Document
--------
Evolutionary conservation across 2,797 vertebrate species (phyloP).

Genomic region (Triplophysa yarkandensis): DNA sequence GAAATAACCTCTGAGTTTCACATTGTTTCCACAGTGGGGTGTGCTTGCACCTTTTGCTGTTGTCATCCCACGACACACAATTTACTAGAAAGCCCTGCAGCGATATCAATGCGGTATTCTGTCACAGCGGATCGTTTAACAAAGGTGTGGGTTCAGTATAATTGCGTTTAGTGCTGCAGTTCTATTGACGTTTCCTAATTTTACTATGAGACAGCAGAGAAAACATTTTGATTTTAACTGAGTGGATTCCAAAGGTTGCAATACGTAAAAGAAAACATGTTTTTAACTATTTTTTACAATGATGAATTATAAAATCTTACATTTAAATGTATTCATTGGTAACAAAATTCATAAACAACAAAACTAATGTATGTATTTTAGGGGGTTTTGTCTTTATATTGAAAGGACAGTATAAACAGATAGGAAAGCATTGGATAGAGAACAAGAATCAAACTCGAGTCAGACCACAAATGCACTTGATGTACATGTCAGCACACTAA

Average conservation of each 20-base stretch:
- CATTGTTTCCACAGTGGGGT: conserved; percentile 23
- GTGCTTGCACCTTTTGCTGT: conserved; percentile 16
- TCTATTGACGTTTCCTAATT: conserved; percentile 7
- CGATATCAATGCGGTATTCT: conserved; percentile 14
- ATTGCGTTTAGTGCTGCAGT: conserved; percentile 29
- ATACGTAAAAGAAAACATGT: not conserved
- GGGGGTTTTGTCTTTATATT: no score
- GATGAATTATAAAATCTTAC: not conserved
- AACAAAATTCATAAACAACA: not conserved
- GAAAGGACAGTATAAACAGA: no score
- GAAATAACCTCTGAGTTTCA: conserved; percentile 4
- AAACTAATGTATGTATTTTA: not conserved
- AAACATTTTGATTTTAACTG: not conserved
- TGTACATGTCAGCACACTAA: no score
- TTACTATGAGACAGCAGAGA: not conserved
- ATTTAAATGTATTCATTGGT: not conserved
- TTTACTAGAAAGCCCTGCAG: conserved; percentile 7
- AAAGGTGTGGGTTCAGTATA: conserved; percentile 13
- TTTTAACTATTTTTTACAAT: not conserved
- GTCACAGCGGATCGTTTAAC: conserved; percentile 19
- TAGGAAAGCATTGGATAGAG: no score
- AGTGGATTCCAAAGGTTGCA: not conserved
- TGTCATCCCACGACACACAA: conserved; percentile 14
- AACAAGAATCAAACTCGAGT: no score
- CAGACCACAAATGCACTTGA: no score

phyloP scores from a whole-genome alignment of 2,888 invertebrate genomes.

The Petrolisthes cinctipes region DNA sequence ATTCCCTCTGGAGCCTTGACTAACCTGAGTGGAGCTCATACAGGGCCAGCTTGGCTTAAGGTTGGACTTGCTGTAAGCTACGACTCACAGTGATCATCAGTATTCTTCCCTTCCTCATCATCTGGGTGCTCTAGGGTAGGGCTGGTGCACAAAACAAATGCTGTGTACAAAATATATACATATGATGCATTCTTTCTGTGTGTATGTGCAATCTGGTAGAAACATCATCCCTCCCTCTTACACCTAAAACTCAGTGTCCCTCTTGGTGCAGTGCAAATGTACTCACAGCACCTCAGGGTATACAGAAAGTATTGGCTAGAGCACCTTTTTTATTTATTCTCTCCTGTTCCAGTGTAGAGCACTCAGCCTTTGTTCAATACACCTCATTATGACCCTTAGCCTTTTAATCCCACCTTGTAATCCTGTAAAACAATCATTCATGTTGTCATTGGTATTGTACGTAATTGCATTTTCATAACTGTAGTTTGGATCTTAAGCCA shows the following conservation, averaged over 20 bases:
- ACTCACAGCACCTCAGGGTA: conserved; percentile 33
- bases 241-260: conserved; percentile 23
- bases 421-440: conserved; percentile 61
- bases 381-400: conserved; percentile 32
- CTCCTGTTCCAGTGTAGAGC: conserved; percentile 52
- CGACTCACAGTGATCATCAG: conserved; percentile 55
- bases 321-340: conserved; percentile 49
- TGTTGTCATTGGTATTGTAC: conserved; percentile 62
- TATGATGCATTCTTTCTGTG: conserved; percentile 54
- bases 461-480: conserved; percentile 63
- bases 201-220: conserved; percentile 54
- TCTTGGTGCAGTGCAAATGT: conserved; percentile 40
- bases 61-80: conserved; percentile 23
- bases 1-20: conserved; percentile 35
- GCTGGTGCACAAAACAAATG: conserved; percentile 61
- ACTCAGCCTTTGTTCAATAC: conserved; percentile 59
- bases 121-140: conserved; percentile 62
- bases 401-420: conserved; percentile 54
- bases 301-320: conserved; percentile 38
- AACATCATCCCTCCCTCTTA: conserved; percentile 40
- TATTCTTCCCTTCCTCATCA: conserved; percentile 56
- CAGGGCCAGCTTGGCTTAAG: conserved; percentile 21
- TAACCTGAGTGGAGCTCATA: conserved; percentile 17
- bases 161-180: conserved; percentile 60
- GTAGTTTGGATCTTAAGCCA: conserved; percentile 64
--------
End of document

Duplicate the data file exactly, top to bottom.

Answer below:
Evolutionary conservation across 2,797 vertebrate species (phyloP).

Genomic region (Triplophysa yarkandensis): DNA sequence GAAATAACCTCTGAGTTTCACATTGTTTCCACAGTGGGGTGTGCTTGCACCTTTTGCTGTTGTCATCCCACGACACACAATTTACTAGAAAGCCCTGCAGCGATATCAATGCGGTATTCTGTCACAGCGGATCGTTTAACAAAGGTGTGGGTTCAGTATAATTGCGTTTAGTGCTGCAGTTCTATTGACGTTTCCTAATTTTACTATGAGACAGCAGAGAAAACATTTTGATTTTAACTGAGTGGATTCCAAAGGTTGCAATACGTAAAAGAAAACATGTTTTTAACTATTTTTTACAATGATGAATTATAAAATCTTACATTTAAATGTATTCATTGGTAACAAAATTCATAAACAACAAAACTAATGTATGTATTTTAGGGGGTTTTGTCTTTATATTGAAAGGACAGTATAAACAGATAGGAAAGCATTGGATAGAGAACAAGAATCAAACTCGAGTCAGACCACAAATGCACTTGATGTACATGTCAGCACACTAA

Average conservation of each 20-base stretch:
- CATTGTTTCCACAGTGGGGT: conserved; percentile 23
- GTGCTTGCACCTTTTGCTGT: conserved; percentile 16
- TCTATTGACGTTTCCTAATT: conserved; percentile 7
- CGATATCAATGCGGTATTCT: conserved; percentile 14
- ATTGCGTTTAGTGCTGCAGT: conserved; percentile 29
- ATACGTAAAAGAAAACATGT: not conserved
- GGGGGTTTTGTCTTTATATT: no score
- GATGAATTATAAAATCTTAC: not conserved
- AACAAAATTCATAAACAACA: not conserved
- GAAAGGACAGTATAAACAGA: no score
- GAAATAACCTCTGAGTTTCA: conserved; percentile 4
- AAACTAATGTATGTATTTTA: not conserved
- AAACATTTTGATTTTAACTG: not conserved
- TGTACATGTCAGCACACTAA: no score
- TTACTATGAGACAGCAGAGA: not conserved
- ATTTAAATGTATTCATTGGT: not conserved
- TTTACTAGAAAGCCCTGCAG: conserved; percentile 7
- AAAGGTGTGGGTTCAGTATA: conserved; percentile 13
- TTTTAACTATTTTTTACAAT: not conserved
- GTCACAGCGGATCGTTTAAC: conserved; percentile 19
- TAGGAAAGCATTGGATAGAG: no score
- AGTGGATTCCAAAGGTTGCA: not conserved
- TGTCATCCCACGACACACAA: conserved; percentile 14
- AACAAGAATCAAACTCGAGT: no score
- CAGACCACAAATGCACTTGA: no score

phyloP scores from a whole-genome alignment of 2,888 invertebrate genomes.

The Petrolisthes cinctipes region DNA sequence ATTCCCTCTGGAGCCTTGACTAACCTGAGTGGAGCTCATACAGGGCCAGCTTGGCTTAAGGTTGGACTTGCTGTAAGCTACGACTCACAGTGATCATCAGTATTCTTCCCTTCCTCATCATCTGGGTGCTCTAGGGTAGGGCTGGTGCACAAAACAAATGCTGTGTACAAAATATATACATATGATGCATTCTTTCTGTGTGTATGTGCAATCTGGTAGAAACATCATCCCTCCCTCTTACACCTAAAACTCAGTGTCCCTCTTGGTGCAGTGCAAATGTACTCACAGCACCTCAGGGTATACAGAAAGTATTGGCTAGAGCACCTTTTTTATTTATTCTCTCCTGTTCCAGTGTAGAGCACTCAGCCTTTGTTCAATACACCTCATTATGACCCTTAGCCTTTTAATCCCACCTTGTAATCCTGTAAAACAATCATTCATGTTGTCATTGGTATTGTACGTAATTGCATTTTCATAACTGTAGTTTGGATCTTAAGCCA shows the following conservation, averaged over 20 bases:
- ACTCACAGCACCTCAGGGTA: conserved; percentile 33
- bases 241-260: conserved; percentile 23
- bases 421-440: conserved; percentile 61
- bases 381-400: conserved; percentile 32
- CTCCTGTTCCAGTGTAGAGC: conserved; percentile 52
- CGACTCACAGTGATCATCAG: conserved; percentile 55
- bases 321-340: conserved; percentile 49
- TGTTGTCATTGGTATTGTAC: conserved; percentile 62
- TATGATGCATTCTTTCTGTG: conserved; percentile 54
- bases 461-480: conserved; percentile 63
- bases 201-220: conserved; percentile 54
- TCTTGGTGCAGTGCAAATGT: conserved; percentile 40
- bases 61-80: conserved; percentile 23
- bases 1-20: conserved; percentile 35
- GCTGGTGCACAAAACAAATG: conserved; percentile 61
- ACTCAGCCTTTGTTCAATAC: conserved; percentile 59
- bases 121-140: conserved; percentile 62
- bases 401-420: conserved; percentile 54
- bases 301-320: conserved; percentile 38
- AACATCATCCCTCCCTCTTA: conserved; percentile 40
- TATTCTTCCCTTCCTCATCA: conserved; percentile 56
- CAGGGCCAGCTTGGCTTAAG: conserved; percentile 21
- TAACCTGAGTGGAGCTCATA: conserved; percentile 17
- bases 161-180: conserved; percentile 60
- GTAGTTTGGATCTTAAGCCA: conserved; percentile 64